Diastolic Dysfunction Beyond Distensibility
Adverse Effects of Ventricular Dilatation
In order for the left ventricle (LV) to function as an effective pump, it must not only be able to empty but also to fill without requiring an elevated left atrial pressure. Furthermore, the stroke volume must be able to increase in response to stress, such as exercise, without much increase in left atrial pressure. Thus, LV diastolic function is an important determinant of cardiac performance.
Article p 2921
Diastolic function has conventionally been assessed on the basis of the LV end-diastolic pressure-volume relation (Figure 1). A shift of this curve upward and to the left (curve A, Figure 1) has been considered to be the hallmark of diastolic dysfunction. In this situation, each LV end-diastolic volume is associated with a higher end-diastolic pressure, and therefore, the ventricle is less distensible.
In contrast, in dilated cardiomyopathy, the LV end-diastolic pressure-volume relation is shifted substantially to the right (curve B, Figure 1). In this situation, each volume is associated with a lower pressure; thus, the ventricle is more distensible. This has been interpreted as indicating there is enhanced diastolic function. However, patients with dilated cardiomyopathy have abnormal LV filling dynamics, elevated left atrial pressure, and an inability to increase stroke volume without further elevation of left atrial pressure. The severity of heart failure and prognosis are related to the severity of the filling abnormalities regardless of ejection fraction.1
Why are measures of LV diastolic function so abnormal in a dilated ventricle with enhanced distensibility? Is this merely a manifestation of overfilling of the LV that has displaced the operating point to a portion of the pressure-volume relation at which the chamber stiffness (ΔP/ΔV) is high?2 Understanding the answer to this question and the contribution of Yotti et al,3 in this week’s issue of Circulation, requires additional consideration of the dynamics of LV filling.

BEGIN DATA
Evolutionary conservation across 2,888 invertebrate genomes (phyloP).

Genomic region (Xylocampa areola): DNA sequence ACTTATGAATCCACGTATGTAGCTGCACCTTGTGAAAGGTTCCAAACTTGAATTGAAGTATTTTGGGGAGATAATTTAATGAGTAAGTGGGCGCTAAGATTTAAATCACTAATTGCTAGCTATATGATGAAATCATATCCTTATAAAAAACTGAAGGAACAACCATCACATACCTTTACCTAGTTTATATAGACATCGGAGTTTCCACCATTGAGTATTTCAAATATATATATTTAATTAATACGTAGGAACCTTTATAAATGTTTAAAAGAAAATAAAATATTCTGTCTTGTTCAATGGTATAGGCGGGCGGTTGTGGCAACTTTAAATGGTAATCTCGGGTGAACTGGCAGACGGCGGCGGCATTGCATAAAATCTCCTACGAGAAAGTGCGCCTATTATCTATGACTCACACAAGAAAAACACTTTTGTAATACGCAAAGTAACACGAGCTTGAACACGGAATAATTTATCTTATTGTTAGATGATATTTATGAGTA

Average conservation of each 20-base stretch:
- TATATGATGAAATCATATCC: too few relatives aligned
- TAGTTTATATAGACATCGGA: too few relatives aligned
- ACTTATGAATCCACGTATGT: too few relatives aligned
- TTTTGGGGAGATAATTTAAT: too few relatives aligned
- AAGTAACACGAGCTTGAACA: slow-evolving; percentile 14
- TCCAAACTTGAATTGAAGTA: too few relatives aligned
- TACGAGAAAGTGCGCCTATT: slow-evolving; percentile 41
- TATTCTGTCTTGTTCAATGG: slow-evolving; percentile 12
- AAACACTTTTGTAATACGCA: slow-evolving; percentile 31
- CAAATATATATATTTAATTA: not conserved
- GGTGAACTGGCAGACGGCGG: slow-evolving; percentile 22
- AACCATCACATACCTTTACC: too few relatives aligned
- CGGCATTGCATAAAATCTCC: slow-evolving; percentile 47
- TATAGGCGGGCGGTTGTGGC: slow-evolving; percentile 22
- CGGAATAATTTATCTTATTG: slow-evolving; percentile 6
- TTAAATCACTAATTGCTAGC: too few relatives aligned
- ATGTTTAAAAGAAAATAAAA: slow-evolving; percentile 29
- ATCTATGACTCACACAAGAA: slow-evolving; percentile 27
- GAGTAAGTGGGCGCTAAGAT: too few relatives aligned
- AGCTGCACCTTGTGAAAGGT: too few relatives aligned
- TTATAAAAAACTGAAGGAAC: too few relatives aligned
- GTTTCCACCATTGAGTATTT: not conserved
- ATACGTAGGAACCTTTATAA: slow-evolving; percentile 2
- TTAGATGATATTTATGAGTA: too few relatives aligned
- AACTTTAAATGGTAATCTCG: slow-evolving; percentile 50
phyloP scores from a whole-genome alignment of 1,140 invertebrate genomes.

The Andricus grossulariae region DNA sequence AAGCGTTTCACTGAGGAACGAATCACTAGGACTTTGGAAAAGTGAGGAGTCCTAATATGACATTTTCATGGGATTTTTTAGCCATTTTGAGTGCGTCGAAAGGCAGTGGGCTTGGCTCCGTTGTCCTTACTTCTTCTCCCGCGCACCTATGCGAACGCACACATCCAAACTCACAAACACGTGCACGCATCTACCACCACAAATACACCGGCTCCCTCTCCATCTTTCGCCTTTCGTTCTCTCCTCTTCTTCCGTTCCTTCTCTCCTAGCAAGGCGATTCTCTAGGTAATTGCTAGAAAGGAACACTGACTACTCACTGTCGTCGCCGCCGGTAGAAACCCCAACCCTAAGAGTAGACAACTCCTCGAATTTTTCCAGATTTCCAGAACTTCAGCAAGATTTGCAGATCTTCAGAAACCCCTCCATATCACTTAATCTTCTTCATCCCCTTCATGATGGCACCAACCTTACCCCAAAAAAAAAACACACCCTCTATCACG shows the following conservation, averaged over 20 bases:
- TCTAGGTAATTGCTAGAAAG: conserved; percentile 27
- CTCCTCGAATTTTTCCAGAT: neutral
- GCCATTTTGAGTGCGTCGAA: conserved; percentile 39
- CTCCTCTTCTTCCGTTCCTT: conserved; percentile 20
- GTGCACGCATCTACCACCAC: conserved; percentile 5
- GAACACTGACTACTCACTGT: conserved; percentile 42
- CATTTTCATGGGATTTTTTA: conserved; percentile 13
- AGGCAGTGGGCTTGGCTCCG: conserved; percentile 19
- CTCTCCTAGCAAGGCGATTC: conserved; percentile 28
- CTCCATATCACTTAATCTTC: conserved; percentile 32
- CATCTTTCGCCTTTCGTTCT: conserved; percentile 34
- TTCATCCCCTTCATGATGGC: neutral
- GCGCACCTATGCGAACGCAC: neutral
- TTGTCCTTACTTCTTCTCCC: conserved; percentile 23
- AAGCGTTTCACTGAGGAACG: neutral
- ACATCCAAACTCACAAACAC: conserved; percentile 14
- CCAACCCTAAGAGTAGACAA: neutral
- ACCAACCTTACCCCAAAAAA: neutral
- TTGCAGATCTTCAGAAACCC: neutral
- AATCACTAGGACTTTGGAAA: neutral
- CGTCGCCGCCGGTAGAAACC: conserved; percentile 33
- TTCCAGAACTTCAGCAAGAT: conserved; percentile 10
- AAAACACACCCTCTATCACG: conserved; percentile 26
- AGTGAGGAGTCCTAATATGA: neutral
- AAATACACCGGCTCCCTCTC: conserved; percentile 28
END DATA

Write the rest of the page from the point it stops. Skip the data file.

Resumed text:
Although the LV end-diastolic pressure-volume relation describes the passive properties of the LV, LV diastolic filling is not a passive or slow process. In fact, the peak flow rate across the mitral valve is equal to or greater than the peak flow rate across the aortic valve. This rapid movement of blood flow into the LV in early diastole is due to a pressure gradient from the left atrium to the LV apex.
During LV ejection, energy is stored as the myocytes are compressed and the elastic elements in the LV wall are compressed and twisted.4 Relaxation of myocardial contraction allows this energy to be released as the elastic elements recoil. This causes LV pressure to fall rapidly during isovolumetric relaxation. Furthermore, for the first 30 to 40 ms after mitral valve opening, the relaxation of LV wall tension is normally rapid enough to cause LV pressure to fall despite an increase in LV volume.5 This fall in LV pressure produces an early diastolic pressure gradient from the left atrium that extends to the LV apex.6 This accelerates blood out of the left atrium and produces rapid early diastolic flow that quickly propagates to the LV apex. Because the diastolic intraventricular pressure gradient pulls blood to the apex, it can be considered a measure of LV suction. It is reduced in experimental models of heart failure4,7 and ischemia8 and in patients with ischemia9 and hypertrophic cardiomyopathy.10
The rate of early LV filling is determined by the pressure gradient from the left atrium to the LV apex.5 Although peak filling occurs after the peak pressure gradient, the 2 are closely related. The lower the early diastolic LV pressures, the greater the gradient for filling, which allows the heart to function at low left atrial pressures. Furthermore, the ability to decrease LV early diastolic pressures in response to stress allows an increase in LV stroke volume without much increase in left atrial pressure.7 This ability to increase LV filling without an increase in left atrial pressure is reduced or absent in heart failure.7,11
After the filling of the LV begins, the pressure gradient from the left atrium to the LV apex decreases and then transiently reverses. The reversed mitral valve pressure gradient decelerates and then stops the rapid flow of blood into the LV early in diastole. The time for flow deceleration is determined predominately by LV chamber stiffness and provides a noninvasive measure of stiffness.12–14
During the midportion of diastole (diastasis), the pressure in the left atrium and LV equilibrates, and mitral flow nearly ceases. Late in diastole, atrial contraction produces a second left atrium–to-LV pressure gradient that again propels blood into the LV. After atrial systole, as the left atrium relaxes, its pressure decreases below LV pressure, which causes the mitral valve to begin closing. The onset of ventricular systole produces a rapid increase in LV pressure that seals the mitral valve and ends diastole. Under normal circumstances, more than two thirds of the stroke volume enters the LV during early diastole.